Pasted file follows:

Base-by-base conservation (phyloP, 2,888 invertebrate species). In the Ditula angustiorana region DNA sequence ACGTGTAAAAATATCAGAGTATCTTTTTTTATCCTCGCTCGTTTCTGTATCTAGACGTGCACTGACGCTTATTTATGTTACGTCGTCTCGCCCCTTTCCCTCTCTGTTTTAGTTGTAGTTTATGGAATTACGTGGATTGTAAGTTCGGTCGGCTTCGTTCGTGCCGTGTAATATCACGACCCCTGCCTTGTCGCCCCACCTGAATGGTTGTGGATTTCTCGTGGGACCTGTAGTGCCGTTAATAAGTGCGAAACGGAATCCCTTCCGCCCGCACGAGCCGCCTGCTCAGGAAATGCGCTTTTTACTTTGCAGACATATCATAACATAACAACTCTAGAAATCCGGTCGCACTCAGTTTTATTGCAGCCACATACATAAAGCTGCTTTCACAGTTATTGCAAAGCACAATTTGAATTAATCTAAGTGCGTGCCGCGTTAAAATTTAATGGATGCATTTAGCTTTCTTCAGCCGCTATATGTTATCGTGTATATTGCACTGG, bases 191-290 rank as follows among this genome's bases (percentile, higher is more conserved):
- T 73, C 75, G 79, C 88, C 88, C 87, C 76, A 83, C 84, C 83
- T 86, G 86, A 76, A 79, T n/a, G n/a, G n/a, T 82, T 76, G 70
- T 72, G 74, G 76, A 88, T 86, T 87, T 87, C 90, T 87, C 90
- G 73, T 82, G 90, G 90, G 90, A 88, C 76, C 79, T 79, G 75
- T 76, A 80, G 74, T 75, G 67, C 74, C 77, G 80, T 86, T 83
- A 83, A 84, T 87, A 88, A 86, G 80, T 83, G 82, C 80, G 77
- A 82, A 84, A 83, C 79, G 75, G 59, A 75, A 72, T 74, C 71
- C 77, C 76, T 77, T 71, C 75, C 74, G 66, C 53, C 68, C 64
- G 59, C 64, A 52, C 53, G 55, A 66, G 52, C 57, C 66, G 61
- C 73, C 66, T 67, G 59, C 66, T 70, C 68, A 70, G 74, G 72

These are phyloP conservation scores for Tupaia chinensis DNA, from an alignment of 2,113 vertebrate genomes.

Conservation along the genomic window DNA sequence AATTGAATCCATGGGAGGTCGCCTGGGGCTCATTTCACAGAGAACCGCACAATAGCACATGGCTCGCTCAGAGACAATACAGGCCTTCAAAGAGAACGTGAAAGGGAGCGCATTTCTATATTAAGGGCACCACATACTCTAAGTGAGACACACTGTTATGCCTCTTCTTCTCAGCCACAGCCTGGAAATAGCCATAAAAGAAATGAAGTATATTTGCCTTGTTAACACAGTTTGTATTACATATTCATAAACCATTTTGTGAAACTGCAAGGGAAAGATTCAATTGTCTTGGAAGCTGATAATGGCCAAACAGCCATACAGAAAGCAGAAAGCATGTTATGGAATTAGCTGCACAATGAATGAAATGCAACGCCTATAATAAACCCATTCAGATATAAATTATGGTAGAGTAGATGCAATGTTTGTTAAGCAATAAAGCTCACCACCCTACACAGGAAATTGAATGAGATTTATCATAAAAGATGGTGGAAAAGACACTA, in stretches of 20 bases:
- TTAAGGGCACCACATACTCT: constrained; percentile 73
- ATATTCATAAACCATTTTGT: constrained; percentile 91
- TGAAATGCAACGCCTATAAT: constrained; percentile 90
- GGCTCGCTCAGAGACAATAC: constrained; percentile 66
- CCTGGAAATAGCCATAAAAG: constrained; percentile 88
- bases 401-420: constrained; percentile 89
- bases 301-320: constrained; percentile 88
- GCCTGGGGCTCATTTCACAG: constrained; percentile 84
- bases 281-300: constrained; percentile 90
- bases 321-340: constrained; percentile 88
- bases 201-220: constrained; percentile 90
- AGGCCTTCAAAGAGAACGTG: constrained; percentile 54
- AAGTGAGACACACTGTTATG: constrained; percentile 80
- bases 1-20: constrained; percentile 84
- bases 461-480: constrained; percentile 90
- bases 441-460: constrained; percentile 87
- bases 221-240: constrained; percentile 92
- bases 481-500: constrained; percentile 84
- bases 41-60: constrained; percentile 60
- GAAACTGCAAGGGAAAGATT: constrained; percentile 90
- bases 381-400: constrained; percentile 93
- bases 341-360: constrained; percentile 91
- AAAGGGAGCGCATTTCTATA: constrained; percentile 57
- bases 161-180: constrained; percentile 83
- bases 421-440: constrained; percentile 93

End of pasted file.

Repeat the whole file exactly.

Base-by-base conservation (phyloP, 2,888 invertebrate species). In the Ditula angustiorana region DNA sequence ACGTGTAAAAATATCAGAGTATCTTTTTTTATCCTCGCTCGTTTCTGTATCTAGACGTGCACTGACGCTTATTTATGTTACGTCGTCTCGCCCCTTTCCCTCTCTGTTTTAGTTGTAGTTTATGGAATTACGTGGATTGTAAGTTCGGTCGGCTTCGTTCGTGCCGTGTAATATCACGACCCCTGCCTTGTCGCCCCACCTGAATGGTTGTGGATTTCTCGTGGGACCTGTAGTGCCGTTAATAAGTGCGAAACGGAATCCCTTCCGCCCGCACGAGCCGCCTGCTCAGGAAATGCGCTTTTTACTTTGCAGACATATCATAACATAACAACTCTAGAAATCCGGTCGCACTCAGTTTTATTGCAGCCACATACATAAAGCTGCTTTCACAGTTATTGCAAAGCACAATTTGAATTAATCTAAGTGCGTGCCGCGTTAAAATTTAATGGATGCATTTAGCTTTCTTCAGCCGCTATATGTTATCGTGTATATTGCACTGG, bases 191-290 rank as follows among this genome's bases (percentile, higher is more conserved):
- T 73, C 75, G 79, C 88, C 88, C 87, C 76, A 83, C 84, C 83
- T 86, G 86, A 76, A 79, T n/a, G n/a, G n/a, T 82, T 76, G 70
- T 72, G 74, G 76, A 88, T 86, T 87, T 87, C 90, T 87, C 90
- G 73, T 82, G 90, G 90, G 90, A 88, C 76, C 79, T 79, G 75
- T 76, A 80, G 74, T 75, G 67, C 74, C 77, G 80, T 86, T 83
- A 83, A 84, T 87, A 88, A 86, G 80, T 83, G 82, C 80, G 77
- A 82, A 84, A 83, C 79, G 75, G 59, A 75, A 72, T 74, C 71
- C 77, C 76, T 77, T 71, C 75, C 74, G 66, C 53, C 68, C 64
- G 59, C 64, A 52, C 53, G 55, A 66, G 52, C 57, C 66, G 61
- C 73, C 66, T 67, G 59, C 66, T 70, C 68, A 70, G 74, G 72

These are phyloP conservation scores for Tupaia chinensis DNA, from an alignment of 2,113 vertebrate genomes.

Conservation along the genomic window DNA sequence AATTGAATCCATGGGAGGTCGCCTGGGGCTCATTTCACAGAGAACCGCACAATAGCACATGGCTCGCTCAGAGACAATACAGGCCTTCAAAGAGAACGTGAAAGGGAGCGCATTTCTATATTAAGGGCACCACATACTCTAAGTGAGACACACTGTTATGCCTCTTCTTCTCAGCCACAGCCTGGAAATAGCCATAAAAGAAATGAAGTATATTTGCCTTGTTAACACAGTTTGTATTACATATTCATAAACCATTTTGTGAAACTGCAAGGGAAAGATTCAATTGTCTTGGAAGCTGATAATGGCCAAACAGCCATACAGAAAGCAGAAAGCATGTTATGGAATTAGCTGCACAATGAATGAAATGCAACGCCTATAATAAACCCATTCAGATATAAATTATGGTAGAGTAGATGCAATGTTTGTTAAGCAATAAAGCTCACCACCCTACACAGGAAATTGAATGAGATTTATCATAAAAGATGGTGGAAAAGACACTA, in stretches of 20 bases:
- TTAAGGGCACCACATACTCT: constrained; percentile 73
- ATATTCATAAACCATTTTGT: constrained; percentile 91
- TGAAATGCAACGCCTATAAT: constrained; percentile 90
- GGCTCGCTCAGAGACAATAC: constrained; percentile 66
- CCTGGAAATAGCCATAAAAG: constrained; percentile 88
- bases 401-420: constrained; percentile 89
- bases 301-320: constrained; percentile 88
- GCCTGGGGCTCATTTCACAG: constrained; percentile 84
- bases 281-300: constrained; percentile 90
- bases 321-340: constrained; percentile 88
- bases 201-220: constrained; percentile 90
- AGGCCTTCAAAGAGAACGTG: constrained; percentile 54
- AAGTGAGACACACTGTTATG: constrained; percentile 80
- bases 1-20: constrained; percentile 84
- bases 461-480: constrained; percentile 90
- bases 441-460: constrained; percentile 87
- bases 221-240: constrained; percentile 92
- bases 481-500: constrained; percentile 84
- bases 41-60: constrained; percentile 60
- GAAACTGCAAGGGAAAGATT: constrained; percentile 90
- bases 381-400: constrained; percentile 93
- bases 341-360: constrained; percentile 91
- AAAGGGAGCGCATTTCTATA: constrained; percentile 57
- bases 161-180: constrained; percentile 83
- bases 421-440: constrained; percentile 93